This new toolkit provides fun, adaptable, tried-and-tested exercises to get young people – and indeed people of any age – confidently writing poetry. Primary and secondary school teachers who kept on coming to our workshops have repeatedly said what a revelation it was to try writing themselves – putting themselves in the position of their pupils. Dip into the toolkit which is based on direct contributions from leading poet-tutors – including Mandy Coe, Peter Sansom, Jackie Wills and Anthony Wilson – for warm-ups and group exercises based on poem-jigsaws, photographs, eavesdropping and telling lies! Printed copies of the toolkit have been sent to all Suffolk, Essex and Norfolk schools who participated in the workshops.

Free download at http://www.thepoetrytrust.org/images/uploads/pdfs/Toolkit%20for%20Teachers.pdf

Thank you to Dianne Cook for providing this information.

Poem of the Day


The Scary Boy


Professor Pamela McGurk

was famed for Scientific Work.

It was she who proved beyond a doubt,

false teeth look better in, than out.


She also used her science skills

to prove that ducks, don’t pay their bills.

As well she made a baked bean car . . .

with the help of wind, it travelled far.


But the thing that gave her greatest joy

was a machine she called, The Scary Boy.


It was shiny and silver and covered in spots.

It was built entirely of pans and pots.

It had eyes and a nose and a mouth and hands,

and a motor that ran, on old rubber bands.


It was tall and purry and furry and fat.

It had ears that flapped, like the wings of a bat.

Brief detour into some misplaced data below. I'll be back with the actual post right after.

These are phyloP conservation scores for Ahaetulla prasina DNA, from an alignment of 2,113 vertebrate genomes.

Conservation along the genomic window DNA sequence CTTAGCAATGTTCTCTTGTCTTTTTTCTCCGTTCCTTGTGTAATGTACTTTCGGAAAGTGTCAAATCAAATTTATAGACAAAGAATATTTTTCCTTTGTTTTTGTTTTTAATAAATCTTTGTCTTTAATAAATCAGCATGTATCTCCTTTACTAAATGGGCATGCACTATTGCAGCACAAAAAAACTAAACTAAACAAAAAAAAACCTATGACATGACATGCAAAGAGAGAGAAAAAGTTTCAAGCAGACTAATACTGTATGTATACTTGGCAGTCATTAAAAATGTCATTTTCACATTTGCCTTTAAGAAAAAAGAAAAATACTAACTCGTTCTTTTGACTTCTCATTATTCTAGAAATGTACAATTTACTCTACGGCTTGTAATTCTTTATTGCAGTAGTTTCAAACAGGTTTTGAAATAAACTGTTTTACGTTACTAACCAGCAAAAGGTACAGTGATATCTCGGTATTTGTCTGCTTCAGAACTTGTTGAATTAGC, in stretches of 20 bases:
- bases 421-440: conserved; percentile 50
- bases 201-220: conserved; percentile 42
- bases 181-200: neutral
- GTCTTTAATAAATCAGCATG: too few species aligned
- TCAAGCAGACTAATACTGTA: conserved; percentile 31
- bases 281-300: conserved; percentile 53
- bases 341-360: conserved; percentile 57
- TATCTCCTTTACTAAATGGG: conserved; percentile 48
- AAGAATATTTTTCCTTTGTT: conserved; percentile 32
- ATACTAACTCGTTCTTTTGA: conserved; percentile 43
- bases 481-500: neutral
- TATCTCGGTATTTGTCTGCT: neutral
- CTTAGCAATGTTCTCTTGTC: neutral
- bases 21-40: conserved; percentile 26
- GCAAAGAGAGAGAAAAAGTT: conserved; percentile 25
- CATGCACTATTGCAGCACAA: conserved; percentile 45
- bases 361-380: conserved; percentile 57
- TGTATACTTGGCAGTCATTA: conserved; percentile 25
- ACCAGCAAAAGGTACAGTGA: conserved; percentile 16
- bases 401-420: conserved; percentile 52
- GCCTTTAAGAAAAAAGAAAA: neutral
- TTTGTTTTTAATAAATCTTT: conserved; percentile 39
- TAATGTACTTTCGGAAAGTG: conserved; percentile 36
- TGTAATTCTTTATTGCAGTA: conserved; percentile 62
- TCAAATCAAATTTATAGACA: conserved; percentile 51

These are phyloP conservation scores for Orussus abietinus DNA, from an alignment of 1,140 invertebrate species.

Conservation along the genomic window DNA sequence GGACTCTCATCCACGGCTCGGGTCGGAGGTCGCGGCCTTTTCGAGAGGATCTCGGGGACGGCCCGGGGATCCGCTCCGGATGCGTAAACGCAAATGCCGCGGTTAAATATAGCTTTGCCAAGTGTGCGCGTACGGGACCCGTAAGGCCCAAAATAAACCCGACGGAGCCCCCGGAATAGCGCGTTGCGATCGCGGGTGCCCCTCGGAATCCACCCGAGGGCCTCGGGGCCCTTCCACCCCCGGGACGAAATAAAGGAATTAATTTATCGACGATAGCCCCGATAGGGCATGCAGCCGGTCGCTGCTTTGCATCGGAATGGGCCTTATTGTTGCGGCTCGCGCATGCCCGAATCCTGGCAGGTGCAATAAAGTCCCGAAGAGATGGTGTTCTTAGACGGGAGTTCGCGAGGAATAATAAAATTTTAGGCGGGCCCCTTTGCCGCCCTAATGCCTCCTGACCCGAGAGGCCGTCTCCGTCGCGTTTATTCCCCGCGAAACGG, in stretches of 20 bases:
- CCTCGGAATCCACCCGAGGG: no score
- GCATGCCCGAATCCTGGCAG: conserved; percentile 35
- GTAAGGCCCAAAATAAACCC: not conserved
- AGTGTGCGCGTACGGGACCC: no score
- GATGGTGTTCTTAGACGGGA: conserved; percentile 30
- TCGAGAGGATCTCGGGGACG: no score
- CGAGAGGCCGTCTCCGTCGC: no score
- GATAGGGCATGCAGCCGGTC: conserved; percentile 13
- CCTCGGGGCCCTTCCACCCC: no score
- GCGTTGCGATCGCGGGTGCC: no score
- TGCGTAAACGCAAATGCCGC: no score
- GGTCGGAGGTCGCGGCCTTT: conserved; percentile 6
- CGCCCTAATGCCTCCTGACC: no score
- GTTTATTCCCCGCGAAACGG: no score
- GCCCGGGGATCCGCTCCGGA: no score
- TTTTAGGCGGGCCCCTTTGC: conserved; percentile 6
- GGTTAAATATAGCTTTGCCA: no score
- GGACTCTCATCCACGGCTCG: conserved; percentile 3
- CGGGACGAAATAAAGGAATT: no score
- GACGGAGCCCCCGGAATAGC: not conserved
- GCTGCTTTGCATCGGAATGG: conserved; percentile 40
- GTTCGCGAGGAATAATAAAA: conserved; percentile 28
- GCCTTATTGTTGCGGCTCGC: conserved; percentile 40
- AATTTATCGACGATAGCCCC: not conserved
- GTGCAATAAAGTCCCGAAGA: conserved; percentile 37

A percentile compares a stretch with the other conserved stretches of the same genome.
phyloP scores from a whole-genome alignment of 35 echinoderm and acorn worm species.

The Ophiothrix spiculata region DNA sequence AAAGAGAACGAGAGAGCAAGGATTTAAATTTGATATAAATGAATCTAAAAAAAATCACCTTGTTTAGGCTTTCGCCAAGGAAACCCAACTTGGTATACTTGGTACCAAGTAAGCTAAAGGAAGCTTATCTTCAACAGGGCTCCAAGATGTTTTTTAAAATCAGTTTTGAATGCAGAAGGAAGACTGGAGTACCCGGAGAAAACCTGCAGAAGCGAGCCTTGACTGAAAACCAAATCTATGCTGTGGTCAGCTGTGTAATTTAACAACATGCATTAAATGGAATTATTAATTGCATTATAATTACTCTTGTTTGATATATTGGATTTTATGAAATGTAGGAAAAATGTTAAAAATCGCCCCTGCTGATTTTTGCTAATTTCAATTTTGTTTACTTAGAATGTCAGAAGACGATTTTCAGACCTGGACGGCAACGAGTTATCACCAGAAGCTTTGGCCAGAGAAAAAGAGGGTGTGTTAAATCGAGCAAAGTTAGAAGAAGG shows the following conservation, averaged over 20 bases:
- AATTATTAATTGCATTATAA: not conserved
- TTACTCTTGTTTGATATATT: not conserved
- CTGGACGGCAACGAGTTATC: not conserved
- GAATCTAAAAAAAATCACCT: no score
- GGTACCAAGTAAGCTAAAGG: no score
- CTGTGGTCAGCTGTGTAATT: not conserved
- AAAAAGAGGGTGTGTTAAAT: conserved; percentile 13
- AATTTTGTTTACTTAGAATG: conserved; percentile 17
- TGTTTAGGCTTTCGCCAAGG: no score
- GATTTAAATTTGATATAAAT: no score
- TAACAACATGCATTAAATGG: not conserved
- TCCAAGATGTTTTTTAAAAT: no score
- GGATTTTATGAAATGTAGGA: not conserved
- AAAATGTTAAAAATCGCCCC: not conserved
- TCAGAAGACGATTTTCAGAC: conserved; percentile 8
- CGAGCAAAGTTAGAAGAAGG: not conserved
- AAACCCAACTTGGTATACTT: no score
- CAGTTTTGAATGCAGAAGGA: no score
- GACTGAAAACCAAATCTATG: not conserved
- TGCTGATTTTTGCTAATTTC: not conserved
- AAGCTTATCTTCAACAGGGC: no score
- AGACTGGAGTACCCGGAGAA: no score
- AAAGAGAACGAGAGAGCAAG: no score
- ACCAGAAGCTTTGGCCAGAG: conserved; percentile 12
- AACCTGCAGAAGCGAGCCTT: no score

It had buttons and switches and gadgets and plugs –

and the floor was a carpet – of Ladybird Bugs.


It was big, it was bold, it was brash, it was new.

And the whole world wondered, ‘What does it do?’

She flicked it on and what did it do?

Nothing at all, except go . . .



© Bill Condon

Poem of the Day


The Giant Hat


Wacko Jack from Ballarat

Built the most enormous hat,

Made of canvas with a great big brim,

Three storeys tall with a velvet trim.


Some dogs howled, while babies cried

When they saw Jack’s hat he wore with pride,

Old ladies gulped while others grinned,

Until one day a howling wind

Saw Jack take off, up he went,

Sailing high like a flying tent,

He yelled out loud with a face so grim,

“Next time I’ll make a smaller brim.”


That same night when it was late,

A UFO spotted above Bass Straight,

But it was only Jack still holding on

To the flying hat that’d gone so wrong.


© John Williams

Poems Sought

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Australian author and anthologist, Sally Odgers, is seeking poems which are child friendly and accessible for a forthcoming book. Poems must fit onto a single page (so no long narrative poems). They do not have to rhyme. No payment is offered but poets can submit a brief biography and a picture, and can purchase copies of the anthology at cost if they wish.